Title: How Should Urban Middle School Social Studies Teachers Incorporate Local History About Students' Communities into Curriculum in Order to Strengthen Students’ Connection to their Communities and Raise Students’ Critical Consciousness? A Review of the Literature
Abstract: This thesis investigates how social studies teachers should incorporate local history about students’ communities into curriculum in order to build students’ connection to community and raise students’ critical consciousness. Historically, many schools operate as isolated institutions. Schools are often divorced from the land they stand on; treated as separate from their surrounding neighborhoods. Instead of exploring their own geographic and cultural communities, students are often taught uniform white-washed national curriculum in the general social studies classroom. Many researchers and educators resist teaching generalized, white-washed curriculum, motivated by a desire to bridge the gap between school and community and raise students’ critical consciousness of what is happening right outside school doors. Researchers and educators have developed different key ideas about how teachers should best go about teaching local history in the classroom, resulting in the following conceptual frameworks: funds of knowledge, community-based pedagogy, place-based education, critical pedagogy of place, critical Indigenous pedagogy of place, land education, and student as community experts. This thesis analyzes theoretical research and empirical studies done on application of these conceptual frameworks. This thesis details the benefits and drawbacks of each framework. Through analysis I found that critical Indigenous pedagogy of place, land education, and students as community experts are the most powerful tools to integrate local history into social studies curriculum in order to strengthen students’ connection to community and raise students’ critical consciousness.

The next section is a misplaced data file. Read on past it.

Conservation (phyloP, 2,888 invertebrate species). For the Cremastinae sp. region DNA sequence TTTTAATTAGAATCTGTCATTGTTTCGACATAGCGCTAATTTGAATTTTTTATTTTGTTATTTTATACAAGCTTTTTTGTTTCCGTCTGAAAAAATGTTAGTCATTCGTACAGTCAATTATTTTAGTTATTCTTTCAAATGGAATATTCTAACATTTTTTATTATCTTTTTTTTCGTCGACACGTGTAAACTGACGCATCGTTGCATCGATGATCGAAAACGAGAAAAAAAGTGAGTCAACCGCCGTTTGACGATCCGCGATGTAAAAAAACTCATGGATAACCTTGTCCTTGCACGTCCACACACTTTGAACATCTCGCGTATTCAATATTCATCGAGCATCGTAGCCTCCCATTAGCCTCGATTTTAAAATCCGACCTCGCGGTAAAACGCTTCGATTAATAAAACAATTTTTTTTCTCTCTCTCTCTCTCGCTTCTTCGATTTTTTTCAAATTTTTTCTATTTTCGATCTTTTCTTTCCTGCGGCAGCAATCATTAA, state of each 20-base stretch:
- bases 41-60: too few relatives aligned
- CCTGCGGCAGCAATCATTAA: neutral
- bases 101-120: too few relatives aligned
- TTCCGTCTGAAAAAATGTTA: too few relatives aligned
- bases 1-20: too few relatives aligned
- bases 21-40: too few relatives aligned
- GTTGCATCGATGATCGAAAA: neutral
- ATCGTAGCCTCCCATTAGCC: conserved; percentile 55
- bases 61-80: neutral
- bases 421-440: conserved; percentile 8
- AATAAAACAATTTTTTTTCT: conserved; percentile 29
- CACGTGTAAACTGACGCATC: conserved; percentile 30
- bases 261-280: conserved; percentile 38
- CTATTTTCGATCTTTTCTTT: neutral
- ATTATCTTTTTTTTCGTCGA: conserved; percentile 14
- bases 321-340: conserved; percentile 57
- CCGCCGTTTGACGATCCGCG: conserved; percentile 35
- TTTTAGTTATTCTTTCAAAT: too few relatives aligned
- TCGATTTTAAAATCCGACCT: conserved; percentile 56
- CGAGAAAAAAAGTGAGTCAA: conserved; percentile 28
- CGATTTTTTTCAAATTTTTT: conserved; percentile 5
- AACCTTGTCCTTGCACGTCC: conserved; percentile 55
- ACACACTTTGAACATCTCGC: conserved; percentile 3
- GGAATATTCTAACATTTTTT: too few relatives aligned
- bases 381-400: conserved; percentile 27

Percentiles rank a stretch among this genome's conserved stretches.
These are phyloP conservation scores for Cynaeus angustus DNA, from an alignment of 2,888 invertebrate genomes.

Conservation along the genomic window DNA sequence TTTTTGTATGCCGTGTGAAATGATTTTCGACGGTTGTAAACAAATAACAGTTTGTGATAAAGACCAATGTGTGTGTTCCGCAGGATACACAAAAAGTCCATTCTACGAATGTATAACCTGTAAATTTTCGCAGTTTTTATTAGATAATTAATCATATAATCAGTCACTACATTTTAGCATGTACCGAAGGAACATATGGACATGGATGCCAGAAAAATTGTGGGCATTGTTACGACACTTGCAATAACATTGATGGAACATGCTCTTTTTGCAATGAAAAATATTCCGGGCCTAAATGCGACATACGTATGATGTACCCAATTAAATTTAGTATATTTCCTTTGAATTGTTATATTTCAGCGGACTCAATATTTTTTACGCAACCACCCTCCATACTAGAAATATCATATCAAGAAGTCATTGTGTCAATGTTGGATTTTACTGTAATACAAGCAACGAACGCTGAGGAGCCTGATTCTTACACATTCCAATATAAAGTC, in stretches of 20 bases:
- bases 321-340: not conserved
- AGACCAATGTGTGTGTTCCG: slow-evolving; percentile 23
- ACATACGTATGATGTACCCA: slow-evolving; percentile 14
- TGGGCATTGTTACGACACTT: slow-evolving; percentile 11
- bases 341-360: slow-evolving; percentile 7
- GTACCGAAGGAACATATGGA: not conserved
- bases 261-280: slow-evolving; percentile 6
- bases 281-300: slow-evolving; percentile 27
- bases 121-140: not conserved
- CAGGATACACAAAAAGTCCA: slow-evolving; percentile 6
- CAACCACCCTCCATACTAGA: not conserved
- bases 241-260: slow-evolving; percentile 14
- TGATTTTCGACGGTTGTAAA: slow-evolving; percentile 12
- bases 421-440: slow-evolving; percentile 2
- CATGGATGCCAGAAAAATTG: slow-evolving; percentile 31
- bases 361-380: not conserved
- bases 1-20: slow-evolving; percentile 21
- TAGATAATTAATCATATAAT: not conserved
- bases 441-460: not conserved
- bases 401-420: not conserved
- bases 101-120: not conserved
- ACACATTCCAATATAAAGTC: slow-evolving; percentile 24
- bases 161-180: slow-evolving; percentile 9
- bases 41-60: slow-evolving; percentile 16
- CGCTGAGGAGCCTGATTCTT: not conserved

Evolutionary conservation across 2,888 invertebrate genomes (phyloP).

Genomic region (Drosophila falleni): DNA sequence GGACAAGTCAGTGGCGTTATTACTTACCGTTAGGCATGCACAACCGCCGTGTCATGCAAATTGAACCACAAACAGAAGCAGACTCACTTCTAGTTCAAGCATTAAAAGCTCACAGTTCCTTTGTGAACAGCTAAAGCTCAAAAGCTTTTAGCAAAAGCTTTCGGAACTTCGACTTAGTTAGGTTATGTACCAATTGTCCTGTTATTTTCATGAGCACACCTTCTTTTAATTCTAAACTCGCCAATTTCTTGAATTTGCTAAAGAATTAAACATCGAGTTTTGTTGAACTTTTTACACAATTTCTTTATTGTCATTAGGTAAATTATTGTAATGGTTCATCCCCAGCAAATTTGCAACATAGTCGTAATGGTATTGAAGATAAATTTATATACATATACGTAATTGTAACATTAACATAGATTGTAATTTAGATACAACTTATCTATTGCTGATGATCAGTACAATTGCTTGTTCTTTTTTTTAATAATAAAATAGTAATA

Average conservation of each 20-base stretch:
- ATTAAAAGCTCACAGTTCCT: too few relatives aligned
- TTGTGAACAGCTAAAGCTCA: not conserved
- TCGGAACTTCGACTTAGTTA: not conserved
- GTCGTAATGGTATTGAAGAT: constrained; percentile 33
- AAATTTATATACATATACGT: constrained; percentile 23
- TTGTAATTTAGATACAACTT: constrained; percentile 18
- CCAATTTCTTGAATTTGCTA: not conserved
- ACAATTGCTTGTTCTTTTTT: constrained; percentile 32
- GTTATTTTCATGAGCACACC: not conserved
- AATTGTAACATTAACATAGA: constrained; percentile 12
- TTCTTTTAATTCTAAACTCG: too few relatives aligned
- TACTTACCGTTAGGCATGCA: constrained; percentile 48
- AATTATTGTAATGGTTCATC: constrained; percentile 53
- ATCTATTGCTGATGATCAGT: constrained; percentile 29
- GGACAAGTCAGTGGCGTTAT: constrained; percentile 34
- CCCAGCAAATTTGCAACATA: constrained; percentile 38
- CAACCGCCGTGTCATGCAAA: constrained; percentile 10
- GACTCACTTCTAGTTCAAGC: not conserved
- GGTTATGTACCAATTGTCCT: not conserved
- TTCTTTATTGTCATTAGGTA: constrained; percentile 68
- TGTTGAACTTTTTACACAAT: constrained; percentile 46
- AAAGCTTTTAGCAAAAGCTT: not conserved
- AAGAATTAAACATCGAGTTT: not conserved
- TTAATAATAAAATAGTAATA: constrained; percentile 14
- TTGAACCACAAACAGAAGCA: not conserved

Completed: December 2021